rms olympic launch postcard 1910

Above: In this postcard issued to mark Olympic’s launching in October 1910, the exaggerated displacement figure of 66,000 tons is given. Researcher Dave Gittins suggests that somebody mistakenly added Olympic’s deadweight to her total displacement, unaware that it was already included in the total displacement figure. (Author’s Collection.)

This article was first published in the Irish Titanic Historical Society’s White Star Journal 2007 : Volume 15 Number 3: Pages 20-21.

It is often stated that Titanic displaced 66,000 tons. Repeated so often in secondary sources, it is easy to take it as fact. The fundamental problem with this claim is that it is not true, however often it might be repeated or however many books agree.

Confusion is commonplace when dealing with figures and terms such as the ship’s gross tonnage. The fact of the matter is that gross tonnage is a measure of enclosed space, not the weight of the ship, and the term ‘gross tonnage’ can be easily misunderstood by the unwary observer. In looking at the weight of a ship, displacement is the amount of water displaced. When the ship is loaded down to its approved draught, then it will displace a calculated quantity of water. The specific figure of 66,000 tons refers to displacement, and it is not correct.

It is particularly unfortunate that this should be the case, when we consider that it is so easy to verify Titanic’s real displacement, as it is confirmed in numerous reliable sources. By examining Olympic’s displacement scale, which is a progressive table giving the ship’s displacement, corresponding draught, and corresponding deadweight, the true figure can be determined. Deadweight is the displacement of the ship’s cargo, fuel and other stores, and is included in the ship’s total displacement at her assigned, approved load draught.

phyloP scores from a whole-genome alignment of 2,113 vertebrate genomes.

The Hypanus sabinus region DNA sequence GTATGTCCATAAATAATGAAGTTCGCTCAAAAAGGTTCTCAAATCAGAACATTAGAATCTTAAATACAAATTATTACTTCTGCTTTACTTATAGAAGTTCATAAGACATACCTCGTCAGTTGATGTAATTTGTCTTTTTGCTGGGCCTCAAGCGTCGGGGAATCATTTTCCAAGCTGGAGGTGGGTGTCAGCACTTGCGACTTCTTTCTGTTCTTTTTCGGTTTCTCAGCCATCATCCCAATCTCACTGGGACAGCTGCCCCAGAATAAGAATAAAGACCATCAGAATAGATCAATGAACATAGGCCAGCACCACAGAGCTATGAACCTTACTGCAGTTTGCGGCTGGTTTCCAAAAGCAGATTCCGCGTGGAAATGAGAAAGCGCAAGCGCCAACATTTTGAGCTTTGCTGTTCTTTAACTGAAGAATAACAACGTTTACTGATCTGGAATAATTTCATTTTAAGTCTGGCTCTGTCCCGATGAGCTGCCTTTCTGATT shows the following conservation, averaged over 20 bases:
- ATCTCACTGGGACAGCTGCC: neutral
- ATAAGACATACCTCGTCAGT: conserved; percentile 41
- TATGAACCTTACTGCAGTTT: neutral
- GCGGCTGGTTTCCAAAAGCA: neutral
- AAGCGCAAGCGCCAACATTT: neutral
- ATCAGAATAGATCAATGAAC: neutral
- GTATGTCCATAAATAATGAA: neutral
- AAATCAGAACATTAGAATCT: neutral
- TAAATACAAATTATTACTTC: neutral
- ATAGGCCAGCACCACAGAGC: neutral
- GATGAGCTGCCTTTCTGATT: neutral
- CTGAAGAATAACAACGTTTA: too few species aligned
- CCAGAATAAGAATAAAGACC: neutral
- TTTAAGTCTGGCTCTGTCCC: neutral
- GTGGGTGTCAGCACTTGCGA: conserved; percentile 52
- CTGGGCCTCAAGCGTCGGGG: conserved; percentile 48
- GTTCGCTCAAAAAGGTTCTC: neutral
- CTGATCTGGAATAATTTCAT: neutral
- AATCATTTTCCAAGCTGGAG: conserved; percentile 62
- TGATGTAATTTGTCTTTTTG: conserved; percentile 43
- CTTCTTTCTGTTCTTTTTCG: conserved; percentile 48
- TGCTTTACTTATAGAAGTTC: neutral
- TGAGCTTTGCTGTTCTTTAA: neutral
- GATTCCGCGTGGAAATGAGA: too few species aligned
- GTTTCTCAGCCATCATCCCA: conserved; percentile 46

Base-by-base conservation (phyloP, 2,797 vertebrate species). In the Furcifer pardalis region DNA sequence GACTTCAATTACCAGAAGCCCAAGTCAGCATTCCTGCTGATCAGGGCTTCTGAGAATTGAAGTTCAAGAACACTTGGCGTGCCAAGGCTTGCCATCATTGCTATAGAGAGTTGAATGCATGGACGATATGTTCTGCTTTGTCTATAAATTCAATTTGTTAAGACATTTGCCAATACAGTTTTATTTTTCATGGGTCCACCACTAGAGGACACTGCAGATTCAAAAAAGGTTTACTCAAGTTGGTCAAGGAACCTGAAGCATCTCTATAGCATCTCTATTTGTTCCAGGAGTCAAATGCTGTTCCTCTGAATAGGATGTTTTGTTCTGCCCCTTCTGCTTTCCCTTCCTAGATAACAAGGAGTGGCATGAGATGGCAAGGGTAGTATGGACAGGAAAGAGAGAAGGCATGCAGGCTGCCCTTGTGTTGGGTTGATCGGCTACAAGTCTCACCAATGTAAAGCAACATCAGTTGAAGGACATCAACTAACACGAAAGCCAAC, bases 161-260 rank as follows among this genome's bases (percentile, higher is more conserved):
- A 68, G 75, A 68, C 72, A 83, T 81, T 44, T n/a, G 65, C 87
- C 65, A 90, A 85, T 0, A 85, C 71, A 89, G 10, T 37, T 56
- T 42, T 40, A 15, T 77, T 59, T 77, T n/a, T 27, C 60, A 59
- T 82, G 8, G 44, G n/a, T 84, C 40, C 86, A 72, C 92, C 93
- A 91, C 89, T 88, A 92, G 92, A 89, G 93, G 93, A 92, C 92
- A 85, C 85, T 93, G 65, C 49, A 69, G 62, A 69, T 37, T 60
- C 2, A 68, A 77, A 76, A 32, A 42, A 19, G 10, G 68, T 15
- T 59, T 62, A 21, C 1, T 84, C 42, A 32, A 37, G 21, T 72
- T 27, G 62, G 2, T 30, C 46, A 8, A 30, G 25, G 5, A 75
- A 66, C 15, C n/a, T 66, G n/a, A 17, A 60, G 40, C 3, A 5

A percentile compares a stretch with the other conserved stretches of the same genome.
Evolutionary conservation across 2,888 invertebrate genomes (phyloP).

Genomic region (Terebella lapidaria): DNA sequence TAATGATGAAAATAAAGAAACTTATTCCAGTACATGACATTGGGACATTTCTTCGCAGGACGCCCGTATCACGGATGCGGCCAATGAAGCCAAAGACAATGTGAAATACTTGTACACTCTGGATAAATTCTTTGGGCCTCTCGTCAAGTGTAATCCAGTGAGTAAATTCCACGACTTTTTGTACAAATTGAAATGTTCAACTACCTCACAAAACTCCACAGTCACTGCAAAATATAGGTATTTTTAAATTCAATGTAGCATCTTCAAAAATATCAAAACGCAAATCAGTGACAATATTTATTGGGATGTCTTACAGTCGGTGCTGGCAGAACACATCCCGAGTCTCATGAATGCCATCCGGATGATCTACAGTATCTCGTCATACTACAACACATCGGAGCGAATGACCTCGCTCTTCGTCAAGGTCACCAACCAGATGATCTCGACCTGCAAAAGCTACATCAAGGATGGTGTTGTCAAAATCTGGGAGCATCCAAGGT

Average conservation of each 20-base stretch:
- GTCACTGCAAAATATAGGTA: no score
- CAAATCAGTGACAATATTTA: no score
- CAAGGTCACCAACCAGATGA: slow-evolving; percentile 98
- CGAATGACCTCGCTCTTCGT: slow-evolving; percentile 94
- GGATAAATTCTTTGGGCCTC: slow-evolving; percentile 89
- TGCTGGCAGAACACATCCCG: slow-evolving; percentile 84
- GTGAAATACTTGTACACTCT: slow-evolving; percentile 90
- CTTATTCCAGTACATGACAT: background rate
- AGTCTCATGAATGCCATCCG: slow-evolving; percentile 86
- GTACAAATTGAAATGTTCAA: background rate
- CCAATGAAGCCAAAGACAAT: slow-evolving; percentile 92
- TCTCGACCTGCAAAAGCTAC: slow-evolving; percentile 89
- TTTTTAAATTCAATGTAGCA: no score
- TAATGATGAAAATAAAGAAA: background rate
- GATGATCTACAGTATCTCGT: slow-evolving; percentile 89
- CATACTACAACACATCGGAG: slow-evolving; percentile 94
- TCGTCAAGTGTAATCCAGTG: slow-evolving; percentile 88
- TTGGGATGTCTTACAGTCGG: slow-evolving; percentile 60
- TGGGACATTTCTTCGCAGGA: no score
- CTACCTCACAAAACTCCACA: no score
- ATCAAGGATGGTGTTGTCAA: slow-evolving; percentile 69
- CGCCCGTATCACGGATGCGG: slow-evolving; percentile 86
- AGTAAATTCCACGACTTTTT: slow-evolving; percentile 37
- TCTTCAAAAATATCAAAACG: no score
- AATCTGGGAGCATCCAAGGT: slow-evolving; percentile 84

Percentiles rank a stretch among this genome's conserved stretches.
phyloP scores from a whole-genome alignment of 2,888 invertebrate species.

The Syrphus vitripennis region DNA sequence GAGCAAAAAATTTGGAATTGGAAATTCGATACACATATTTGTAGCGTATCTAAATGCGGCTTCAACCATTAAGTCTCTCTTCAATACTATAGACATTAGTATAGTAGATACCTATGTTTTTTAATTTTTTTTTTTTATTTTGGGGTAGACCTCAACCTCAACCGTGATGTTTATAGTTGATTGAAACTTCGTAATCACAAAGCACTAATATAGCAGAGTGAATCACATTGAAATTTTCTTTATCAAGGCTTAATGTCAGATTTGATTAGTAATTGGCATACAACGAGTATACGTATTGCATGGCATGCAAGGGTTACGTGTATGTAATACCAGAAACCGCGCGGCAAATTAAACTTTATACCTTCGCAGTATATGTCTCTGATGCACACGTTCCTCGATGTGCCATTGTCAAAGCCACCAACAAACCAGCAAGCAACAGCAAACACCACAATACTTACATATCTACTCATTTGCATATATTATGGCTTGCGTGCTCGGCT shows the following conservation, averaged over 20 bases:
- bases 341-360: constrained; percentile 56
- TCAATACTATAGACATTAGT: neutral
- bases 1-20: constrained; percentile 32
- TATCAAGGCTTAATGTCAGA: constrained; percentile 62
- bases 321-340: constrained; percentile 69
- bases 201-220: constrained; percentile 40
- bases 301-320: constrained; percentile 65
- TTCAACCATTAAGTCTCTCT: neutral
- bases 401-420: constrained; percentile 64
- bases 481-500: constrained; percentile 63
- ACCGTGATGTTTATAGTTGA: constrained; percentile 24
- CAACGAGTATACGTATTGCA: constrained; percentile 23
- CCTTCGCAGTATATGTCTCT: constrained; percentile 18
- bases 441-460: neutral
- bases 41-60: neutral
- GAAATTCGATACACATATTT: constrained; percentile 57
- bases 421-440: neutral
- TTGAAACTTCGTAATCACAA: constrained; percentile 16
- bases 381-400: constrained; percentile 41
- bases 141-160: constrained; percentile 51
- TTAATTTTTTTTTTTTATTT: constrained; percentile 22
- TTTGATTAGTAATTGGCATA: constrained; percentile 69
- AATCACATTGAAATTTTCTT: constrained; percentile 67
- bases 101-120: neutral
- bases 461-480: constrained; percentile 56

At a load draught of 34 feet 7 inches, Olympic displaced no less than 52,310 tons. The displacement scale goes up to a draught of 36 feet, which is more than the ship would be loaded to in service, yet it demonstrates that if she was loaded down this far, the displacement would reach almost 55,000 tons. On this basis, for the ship to displace 66,000 tons it would have to be loaded down so far that the portholes on the lower decks would be permanently submerged.

Following the displacement scale as it extends further down, if Olympic was loaded to a light draught of 27 feet 10½ inches, she would displace 40,850 tons. In this condition, the light draught, the ship’s boilers would be full, but there would be no fuel, fresh water or stores onboard the ship.

Is it possible that Titanic’s displacement would have varied from Olympic’s? Given that she had more enclosed space than her sister, including larger deckhouses in the superstructure, this raised her gross tonnage. Might she be heavier, also, in terms of her displacement? The answer is essentially in the negative, for Harland & Wolff’s Edward Wilding confirmed that Titanic’s displacement would be 52,310 tons at a draught of 34 feet 7 inches. Given that her hull was the same size – same length, breadth and form – Titanic would displace the same amount of water as her sister when loaded to the same draught. (By contrast, since Britannic was wider her displacement at the same draught correspondingly increased. However, at a little under 53,200 tons, even her displacement did not come close to the mythical figure of 66,000 tons.)

Wilding’s British testimony touched on the subject:

19796. There are two figures here which I think are not in the Register. One is the load draught; how much is that? – 34 feet 7 inches.